New research is assisting developers and managers of solar farms to optimize their operation to reduce costs and maximize the amount of energy generated.
On many occasions, public agencies as well as corporations have lost substantial money when weather conditions unexpectedly degraded or destroyed solar panels in their solar farms. There is a need to understand that diagnosing these degraded panels will not only reduce the electric bills but also shrink the manufacturing costs.
It is a fact that electricity generated from solar resources is quickly catching up with fossil fuels in price. This has put a lot of pressure on companies that are trying their best to make their solar panels last far beyond the warranty period (typically 25 years).
Recently researchers at Purdue University have created an algorithm that uses the physics-based mechanism of panel degradation to examine solar farm data.
Xingshu Sun, a Ph.D. student of computer and electrical engineering at Purdue University, explained the need for the algorithm in that we need to carefully evaluate a solar farm in order to understand why it’s degrading. In other words, we need to study the data regarding electricity production system of a solar farm. This data can be generated for any solar farm worldwide.
The algorithm is being considered as a portable electrocardiogram for solar farms. The researchers involved with the algorithm have recently published their findings on online forum Progress in Photovoltaics.
Even though the algorithm is still in a trial stage, interested researchers are free to download it.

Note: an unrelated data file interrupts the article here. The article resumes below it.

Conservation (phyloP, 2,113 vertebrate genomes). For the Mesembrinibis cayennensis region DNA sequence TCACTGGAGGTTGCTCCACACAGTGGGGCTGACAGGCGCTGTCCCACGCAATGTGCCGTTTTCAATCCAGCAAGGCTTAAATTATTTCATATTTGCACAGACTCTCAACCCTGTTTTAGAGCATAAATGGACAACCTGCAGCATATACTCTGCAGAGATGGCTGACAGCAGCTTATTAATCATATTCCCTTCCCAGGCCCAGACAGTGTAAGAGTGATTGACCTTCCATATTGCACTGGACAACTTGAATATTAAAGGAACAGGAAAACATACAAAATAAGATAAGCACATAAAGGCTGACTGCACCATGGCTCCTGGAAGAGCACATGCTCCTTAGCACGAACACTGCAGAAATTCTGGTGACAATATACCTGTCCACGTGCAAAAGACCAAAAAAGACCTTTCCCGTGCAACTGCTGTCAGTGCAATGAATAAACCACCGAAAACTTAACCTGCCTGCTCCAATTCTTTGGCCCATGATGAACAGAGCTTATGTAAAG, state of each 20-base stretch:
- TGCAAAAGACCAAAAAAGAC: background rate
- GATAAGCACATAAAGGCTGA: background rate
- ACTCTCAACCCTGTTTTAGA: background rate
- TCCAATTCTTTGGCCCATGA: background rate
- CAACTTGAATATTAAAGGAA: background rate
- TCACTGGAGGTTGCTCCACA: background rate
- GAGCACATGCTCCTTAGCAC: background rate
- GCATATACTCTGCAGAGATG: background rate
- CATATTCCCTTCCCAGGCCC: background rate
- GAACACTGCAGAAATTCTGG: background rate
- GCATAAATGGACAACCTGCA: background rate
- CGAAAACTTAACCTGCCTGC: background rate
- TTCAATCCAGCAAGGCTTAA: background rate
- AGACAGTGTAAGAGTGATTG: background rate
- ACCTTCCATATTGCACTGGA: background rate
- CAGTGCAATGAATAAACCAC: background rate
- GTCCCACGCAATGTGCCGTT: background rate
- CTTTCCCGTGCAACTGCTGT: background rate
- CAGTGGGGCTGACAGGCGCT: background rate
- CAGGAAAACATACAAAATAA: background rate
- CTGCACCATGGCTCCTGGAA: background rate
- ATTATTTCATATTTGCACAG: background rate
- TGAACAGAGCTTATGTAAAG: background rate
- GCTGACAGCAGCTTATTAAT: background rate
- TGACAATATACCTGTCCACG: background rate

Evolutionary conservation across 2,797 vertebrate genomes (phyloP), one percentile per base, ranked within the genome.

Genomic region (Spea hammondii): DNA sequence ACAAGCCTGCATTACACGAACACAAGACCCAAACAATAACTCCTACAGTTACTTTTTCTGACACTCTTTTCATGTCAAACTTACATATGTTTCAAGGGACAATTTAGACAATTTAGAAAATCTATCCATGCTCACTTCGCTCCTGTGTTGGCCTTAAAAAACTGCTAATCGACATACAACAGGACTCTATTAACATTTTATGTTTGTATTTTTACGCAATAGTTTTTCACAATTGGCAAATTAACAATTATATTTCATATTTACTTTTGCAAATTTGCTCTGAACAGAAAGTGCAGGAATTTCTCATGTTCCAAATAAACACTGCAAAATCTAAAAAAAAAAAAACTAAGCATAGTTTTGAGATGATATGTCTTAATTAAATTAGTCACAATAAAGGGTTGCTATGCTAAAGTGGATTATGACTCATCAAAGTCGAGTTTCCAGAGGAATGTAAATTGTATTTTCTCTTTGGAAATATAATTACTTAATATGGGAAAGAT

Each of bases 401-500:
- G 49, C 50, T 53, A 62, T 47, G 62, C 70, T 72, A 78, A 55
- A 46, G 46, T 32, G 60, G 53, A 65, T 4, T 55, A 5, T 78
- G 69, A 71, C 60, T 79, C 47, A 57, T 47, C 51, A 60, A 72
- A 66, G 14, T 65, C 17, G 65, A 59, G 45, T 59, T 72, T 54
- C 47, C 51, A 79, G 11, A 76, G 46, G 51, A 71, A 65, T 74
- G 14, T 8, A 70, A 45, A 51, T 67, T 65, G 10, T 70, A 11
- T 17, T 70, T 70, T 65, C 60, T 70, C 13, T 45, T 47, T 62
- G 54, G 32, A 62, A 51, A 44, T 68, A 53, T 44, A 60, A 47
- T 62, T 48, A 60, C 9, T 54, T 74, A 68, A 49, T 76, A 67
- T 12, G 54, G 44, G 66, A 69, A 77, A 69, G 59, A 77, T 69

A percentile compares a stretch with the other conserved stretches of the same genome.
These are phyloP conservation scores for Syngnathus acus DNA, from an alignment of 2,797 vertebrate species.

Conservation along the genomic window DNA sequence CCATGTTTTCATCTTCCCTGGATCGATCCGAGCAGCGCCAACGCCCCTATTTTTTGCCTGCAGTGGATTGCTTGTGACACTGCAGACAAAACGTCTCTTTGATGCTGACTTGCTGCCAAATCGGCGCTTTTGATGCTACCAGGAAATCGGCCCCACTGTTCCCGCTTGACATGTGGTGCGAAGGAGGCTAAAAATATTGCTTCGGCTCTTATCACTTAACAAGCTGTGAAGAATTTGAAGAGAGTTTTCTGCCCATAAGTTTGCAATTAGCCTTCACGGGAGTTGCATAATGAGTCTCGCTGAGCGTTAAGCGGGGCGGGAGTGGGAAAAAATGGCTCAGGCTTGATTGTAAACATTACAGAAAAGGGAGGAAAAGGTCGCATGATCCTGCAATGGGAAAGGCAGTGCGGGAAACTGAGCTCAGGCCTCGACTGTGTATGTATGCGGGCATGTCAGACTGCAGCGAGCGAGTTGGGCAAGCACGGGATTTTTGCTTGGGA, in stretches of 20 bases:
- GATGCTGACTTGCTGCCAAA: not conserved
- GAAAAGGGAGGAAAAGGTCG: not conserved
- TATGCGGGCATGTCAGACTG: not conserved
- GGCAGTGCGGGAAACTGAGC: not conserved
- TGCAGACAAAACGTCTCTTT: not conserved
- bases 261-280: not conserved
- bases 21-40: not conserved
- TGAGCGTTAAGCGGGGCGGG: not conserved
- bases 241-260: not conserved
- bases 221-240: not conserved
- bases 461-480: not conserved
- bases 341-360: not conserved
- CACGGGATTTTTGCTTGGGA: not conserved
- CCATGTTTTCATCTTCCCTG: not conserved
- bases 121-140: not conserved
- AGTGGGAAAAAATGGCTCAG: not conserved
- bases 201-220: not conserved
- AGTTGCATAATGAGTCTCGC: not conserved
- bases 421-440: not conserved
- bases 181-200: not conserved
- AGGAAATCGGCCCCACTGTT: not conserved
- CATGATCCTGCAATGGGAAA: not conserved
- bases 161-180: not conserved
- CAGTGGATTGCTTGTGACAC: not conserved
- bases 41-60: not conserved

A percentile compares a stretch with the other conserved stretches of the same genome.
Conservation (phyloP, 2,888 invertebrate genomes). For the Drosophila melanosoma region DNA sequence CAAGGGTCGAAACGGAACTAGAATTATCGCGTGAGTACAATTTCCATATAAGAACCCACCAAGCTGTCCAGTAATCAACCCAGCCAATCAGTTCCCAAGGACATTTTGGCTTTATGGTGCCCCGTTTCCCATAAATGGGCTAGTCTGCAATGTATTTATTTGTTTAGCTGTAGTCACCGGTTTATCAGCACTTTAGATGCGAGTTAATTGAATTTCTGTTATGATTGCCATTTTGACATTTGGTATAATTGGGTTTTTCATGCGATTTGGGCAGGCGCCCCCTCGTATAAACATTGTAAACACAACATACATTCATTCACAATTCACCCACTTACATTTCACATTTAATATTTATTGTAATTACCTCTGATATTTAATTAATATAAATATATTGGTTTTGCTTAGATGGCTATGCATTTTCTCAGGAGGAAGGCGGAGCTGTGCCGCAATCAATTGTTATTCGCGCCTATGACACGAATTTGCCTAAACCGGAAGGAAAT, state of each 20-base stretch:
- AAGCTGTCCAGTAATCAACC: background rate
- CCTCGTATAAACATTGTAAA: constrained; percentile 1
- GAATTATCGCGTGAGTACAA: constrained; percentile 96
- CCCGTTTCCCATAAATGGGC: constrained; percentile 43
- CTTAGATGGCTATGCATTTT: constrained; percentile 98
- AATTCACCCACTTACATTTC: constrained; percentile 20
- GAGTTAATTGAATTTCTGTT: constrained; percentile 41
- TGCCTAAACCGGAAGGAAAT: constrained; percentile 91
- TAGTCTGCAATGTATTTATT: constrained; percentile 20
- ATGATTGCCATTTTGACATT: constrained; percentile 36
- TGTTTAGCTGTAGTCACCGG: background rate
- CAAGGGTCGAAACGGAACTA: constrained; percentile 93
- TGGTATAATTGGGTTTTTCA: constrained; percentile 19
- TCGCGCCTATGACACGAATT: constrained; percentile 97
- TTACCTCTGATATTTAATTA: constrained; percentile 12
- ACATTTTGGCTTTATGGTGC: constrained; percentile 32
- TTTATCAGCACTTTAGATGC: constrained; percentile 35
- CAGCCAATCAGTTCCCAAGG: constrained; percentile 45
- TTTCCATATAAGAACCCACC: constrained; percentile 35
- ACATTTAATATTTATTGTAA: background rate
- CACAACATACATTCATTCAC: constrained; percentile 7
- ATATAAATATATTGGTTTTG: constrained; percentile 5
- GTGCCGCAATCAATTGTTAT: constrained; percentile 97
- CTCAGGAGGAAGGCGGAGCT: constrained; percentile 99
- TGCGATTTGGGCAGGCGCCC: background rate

Easy to collect and analyze new data in real-time
A Purdue University professor of electrical and computer engineering, Muhammad Ashraful Alam, says that previously companies were checking the solar farm data in a controlled manner. But a solar farm is continuously producing new data and this algorithm will prove to be transformative.
He also said that this is an information-focused approach that will enable the companies to constantly monitor the relevant data, which will make decision-making easier.
In addition, these real-time diagnostics will pave the way for improved solar panel designs. This will help companies cut the electric bills and prolong the lifespan of panels, leading to significant profits.
Xingshu Sun also mentioned that right now solar modules all over the world are designed in a similar way –which should be changed. He says that weather and environment are different around the world so the panels should be designed accordingly so as to not degrade faster.
For example, humid environments cause the panels to degrade by corrosion. On the other hand, high-altitude environments with zero humidity cause degradation by higher exposure to UV light.
Also, symptoms of increased sun-exposure or corrosion usually don’t show up on the panel until many years after the degradation began.
How will the algorithm impact the solar energy industry?
In order to calculate the parameters (voltage and resistance) of how well the panels are producing electricity, the researchers used publicly available panel data from the National Renewable Energy Laboratory.
When these parameters are inserted into the algorithm, the resulting curve displays the total power output generated by a solar cell.
Right now, the researchers are focusing on improving the algorithm. They are hoping that this algorithm will be able to show the total energy output of a solar farm in thirty years by analyzing the relationship between the estimation of electric circuit parameters and weather forecast data.
They also think that combining the algorithm with other physics-focused models may help them predict the lifespan of a solar farm.
This work has been supported by the National Science Foundation (NSF) and Solar Energy Research Institute for India and the United States (SERIIUS).